Trump Attorney: 'Bad Information' To Blame For His False Trump Tower Meeting Statement

"That happens when you have cases like this," said Jay Sekulow.

Jay Sekulow, an attorney for President Donald Trump, said “bad information” was to blame for a false statement he previously made regarding the infamous Trump Tower meeting in June 2016.

During an appearance Sunday on ABC’s “This Week,” Sekulow brushed off his initial faulty assertion last July that Trump didn’t help craft Donald Trump Jr.’s response to news reports about his meeting with a Russian operative.

“I was in the case at that point, what, a couple of weeks, and there was a lot of information that was gathering,” Sekulow said Sunday. “As my colleague [Trump attorney] Rudy Giuliani said, I had bad information at that time. I made a mistake in my statement. ... That happens when you have cases like this.”

The president’s role in drafting the letter could cause him problems if it’s seen as an attempt to obstruct special counsel Robert Mueller’s investigation into possible Russian collusion with his campaign.

It could also cause problems for Trump’s son, who testified before the Senate Judiciary Committee last September that he didn’t have a clear idea who was responsible for the misleading statement. Trump Jr. had initially said the meeting was about the so-called adoption issue, believed to refer to the Magnitsky Act, which Congress passed as a sanction on Russian officials and led Russia, in response, to ban U.S. families from adopting Russian children.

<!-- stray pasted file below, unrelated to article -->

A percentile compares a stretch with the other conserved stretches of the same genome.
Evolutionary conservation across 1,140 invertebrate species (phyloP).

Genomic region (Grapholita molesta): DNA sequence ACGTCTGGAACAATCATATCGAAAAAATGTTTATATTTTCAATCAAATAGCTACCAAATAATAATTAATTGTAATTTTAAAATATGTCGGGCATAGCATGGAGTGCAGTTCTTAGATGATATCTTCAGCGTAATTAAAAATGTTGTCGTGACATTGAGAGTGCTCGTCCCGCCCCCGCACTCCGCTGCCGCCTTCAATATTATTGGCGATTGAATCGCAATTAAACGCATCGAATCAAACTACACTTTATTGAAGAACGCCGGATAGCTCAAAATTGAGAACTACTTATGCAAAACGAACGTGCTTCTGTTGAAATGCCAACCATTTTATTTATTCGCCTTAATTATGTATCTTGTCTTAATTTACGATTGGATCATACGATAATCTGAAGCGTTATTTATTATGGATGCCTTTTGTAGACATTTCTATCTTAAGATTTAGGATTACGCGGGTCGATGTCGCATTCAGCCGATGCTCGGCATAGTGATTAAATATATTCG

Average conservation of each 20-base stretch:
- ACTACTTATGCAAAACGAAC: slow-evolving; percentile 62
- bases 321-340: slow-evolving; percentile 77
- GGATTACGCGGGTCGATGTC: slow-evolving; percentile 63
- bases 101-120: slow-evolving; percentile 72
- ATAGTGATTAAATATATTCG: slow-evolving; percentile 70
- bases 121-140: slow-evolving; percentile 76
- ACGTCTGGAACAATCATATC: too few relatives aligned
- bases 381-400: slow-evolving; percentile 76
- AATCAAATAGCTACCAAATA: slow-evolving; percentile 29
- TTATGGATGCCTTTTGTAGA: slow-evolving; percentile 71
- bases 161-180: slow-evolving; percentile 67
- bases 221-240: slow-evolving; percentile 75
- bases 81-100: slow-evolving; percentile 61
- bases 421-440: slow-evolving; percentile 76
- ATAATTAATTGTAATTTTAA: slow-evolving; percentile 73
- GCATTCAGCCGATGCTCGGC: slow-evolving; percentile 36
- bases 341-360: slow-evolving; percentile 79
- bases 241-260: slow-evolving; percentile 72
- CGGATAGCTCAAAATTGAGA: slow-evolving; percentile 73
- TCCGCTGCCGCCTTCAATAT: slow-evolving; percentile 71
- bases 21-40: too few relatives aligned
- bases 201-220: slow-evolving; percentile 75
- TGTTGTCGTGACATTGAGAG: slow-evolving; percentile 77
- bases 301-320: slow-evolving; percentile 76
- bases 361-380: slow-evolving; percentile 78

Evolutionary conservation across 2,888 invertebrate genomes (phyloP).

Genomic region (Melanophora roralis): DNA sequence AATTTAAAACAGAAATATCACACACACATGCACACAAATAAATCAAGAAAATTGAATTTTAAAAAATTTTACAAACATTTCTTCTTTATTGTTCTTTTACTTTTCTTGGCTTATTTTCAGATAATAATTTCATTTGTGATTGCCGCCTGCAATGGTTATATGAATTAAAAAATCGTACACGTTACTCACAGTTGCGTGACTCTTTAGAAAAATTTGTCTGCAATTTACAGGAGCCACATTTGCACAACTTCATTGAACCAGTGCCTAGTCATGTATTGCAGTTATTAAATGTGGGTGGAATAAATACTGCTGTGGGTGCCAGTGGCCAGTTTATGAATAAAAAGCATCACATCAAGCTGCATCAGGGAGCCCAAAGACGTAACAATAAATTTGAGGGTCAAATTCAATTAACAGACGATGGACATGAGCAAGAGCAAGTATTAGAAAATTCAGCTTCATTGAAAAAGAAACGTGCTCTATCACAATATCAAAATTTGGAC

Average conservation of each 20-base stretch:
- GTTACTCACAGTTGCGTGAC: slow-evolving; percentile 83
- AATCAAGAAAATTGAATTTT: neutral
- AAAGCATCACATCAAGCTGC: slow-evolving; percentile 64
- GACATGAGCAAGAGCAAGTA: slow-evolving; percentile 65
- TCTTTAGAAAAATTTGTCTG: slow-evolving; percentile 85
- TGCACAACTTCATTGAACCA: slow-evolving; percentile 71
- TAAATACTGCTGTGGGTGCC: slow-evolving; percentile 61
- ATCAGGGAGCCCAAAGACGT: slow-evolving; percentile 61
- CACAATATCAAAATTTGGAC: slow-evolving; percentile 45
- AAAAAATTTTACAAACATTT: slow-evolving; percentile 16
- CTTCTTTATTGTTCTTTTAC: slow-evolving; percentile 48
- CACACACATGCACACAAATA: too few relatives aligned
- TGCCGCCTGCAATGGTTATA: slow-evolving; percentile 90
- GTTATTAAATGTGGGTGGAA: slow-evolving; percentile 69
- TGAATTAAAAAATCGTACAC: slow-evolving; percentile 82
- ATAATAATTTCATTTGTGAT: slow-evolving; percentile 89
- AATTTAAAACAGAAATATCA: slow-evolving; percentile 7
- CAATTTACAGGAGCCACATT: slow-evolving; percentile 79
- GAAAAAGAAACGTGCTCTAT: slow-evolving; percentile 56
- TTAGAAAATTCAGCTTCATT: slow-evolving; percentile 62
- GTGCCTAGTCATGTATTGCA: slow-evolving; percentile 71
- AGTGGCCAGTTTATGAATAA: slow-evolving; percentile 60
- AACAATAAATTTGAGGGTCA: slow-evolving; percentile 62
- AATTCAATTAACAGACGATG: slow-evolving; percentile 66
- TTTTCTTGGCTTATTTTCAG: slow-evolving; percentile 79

Sekulow had told ABC in July 2017 that Trump “wasn’t involved” in drafting Trump Jr.’s statement downplaying the meeting ― in which he actually sought dirt on his father’s Democratic opponent Hillary Clinton leading up to the 2016 election.

“The president didn’t sign off on anything,” Sekulow had told ABC.

Roughly a month later, White House press secretary Sarah Huckabee Sanders revealed to reporters that Trump had weighed in on his son’s statement but did not personally dictate it.

But Trump’s legal team contradicted both assertions this January when they told Mueller’s office that Trump had indeed dictated his son’s response.

Sekulow was also asked Sunday when he learned his statement about Trump’s involvement in the Trump Jr. statement wasn’t true. But Sekulow ducked the question, insisting instead that “over time, facts develop.”

“As far as when did we correct it, the important part is, the information that we’ve shared with the Office of Special Counsel ... we were very clear as to the situation involving that trip and the statements that were made to The New York Times,” Sekulow told ABC.

Trump on Sunday railed against recent reports from the Times and The Washington Post claiming he was concerned Trump Jr. could be facing legal trouble related to Mueller’s Russia investigation.

“This was a meeting to get information on an opponent, totally legal and done all the time in politics - and it went nowhere,” Trump tweeted, publicly acknowledging for the first time that his son had attempted to gain political opposition research from the Russians.

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